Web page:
Last week, members of the New York City Council marked the 148th anniversary of the first Juneteenth with a celebration at City Hall. The event was a festive occasion complete with drum processions, libations, poetry and dance.

Juneteenth is a celebration that takes place annually nationwide on June 19 to commemorate the end of slavery in the United States. The celebration is recognized in most U.S. States, and in 1997, Congress officially recognized the day as Juneteenth Independence Day.

Black historians like Dr. Maulana Karenga and Noah Andre Trudeau say that it was 180,000 slaves who took arms with the Union soldiers against the Confederate Army who helped free the slaves in Texas. This was two and a half years after President Abraham Lincoln’s Emancipation Proclamation, which had become official Jan. 1, 1863. They say that the Emancipation Proclamation had little impact on Texans due to the minimal number of Union troops available to enforce the new executive order. However, with the surrender of Gen. Robert E. Lee in April of 1865 and the arrival of Gen. Gordan Granger’s regiment, the forces were finally strong enough to influence and overcome the resistance.

Council Member Inez D. Barron and former Council Member Charles Barron were on hand to gave a presentation on the history of Juneteenth.

“Everybody knows that Abraham Lincoln did not free the slaves,” Charles Barron told the multicultural crowd. “Two of the biggest lies in American history are that Christopher Columbus discovered America and Abraham Lincoln freed the slaves.”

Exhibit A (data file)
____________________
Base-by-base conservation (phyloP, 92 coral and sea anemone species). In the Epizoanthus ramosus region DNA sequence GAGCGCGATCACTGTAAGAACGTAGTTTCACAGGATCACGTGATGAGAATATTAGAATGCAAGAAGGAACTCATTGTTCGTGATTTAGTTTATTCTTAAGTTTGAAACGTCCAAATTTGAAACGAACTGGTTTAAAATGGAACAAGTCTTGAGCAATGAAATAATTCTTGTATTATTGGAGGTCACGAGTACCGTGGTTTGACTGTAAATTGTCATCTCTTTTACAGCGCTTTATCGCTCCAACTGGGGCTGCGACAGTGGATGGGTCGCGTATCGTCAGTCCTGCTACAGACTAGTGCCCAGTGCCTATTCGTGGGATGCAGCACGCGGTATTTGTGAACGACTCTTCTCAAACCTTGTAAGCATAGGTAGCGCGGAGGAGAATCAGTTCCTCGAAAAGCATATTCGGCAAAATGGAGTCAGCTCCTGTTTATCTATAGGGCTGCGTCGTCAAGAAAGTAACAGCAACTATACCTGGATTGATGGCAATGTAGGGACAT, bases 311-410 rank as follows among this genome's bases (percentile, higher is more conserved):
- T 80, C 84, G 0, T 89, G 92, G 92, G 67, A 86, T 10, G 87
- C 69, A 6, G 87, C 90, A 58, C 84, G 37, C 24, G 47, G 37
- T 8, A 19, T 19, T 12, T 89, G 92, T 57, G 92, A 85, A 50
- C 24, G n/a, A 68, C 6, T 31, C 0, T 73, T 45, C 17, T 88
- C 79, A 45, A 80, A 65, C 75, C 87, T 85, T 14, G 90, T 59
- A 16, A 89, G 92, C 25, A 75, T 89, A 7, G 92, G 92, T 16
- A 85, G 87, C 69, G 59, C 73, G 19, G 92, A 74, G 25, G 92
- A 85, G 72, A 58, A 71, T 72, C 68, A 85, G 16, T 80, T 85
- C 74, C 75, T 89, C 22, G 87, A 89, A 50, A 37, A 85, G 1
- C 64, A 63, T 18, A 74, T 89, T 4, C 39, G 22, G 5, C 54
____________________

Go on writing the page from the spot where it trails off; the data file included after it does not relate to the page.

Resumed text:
He reminded the audience that Juneteenth isn’t just a celebration of emancipation, it’s a celebration of the commitment our people made for liberation in Texas, which is far more important than our Independence Day. He also recognized the role that freedom fighters Harriet Tubman, Nat Turner, Gabriel Prosser and Denmark Vesey played in the fight against slavery.

Before the program ended, there was a presentation of a proclamation by Inez Barron to Newark, N.J., Mayor-elect Ras Baraka, honoring his accomplishments. His mother, Amina Baraka, who also performed, accepted the award.

“It was important that the event was held here at City Hall. It captures the history that New York was founded on the backs of the African population that came here,” Leonard Jefferies, professor of African-American studies at City College, told the AmNews, referring to the African burial ground in lower Manhattan. “All of this area was a part of the African community in the 1600s. City Hall, Little Italy, the Village and Foley Square were part of the Black community. So it is fitting to add that part of history to the true meaning of Juneteenth.”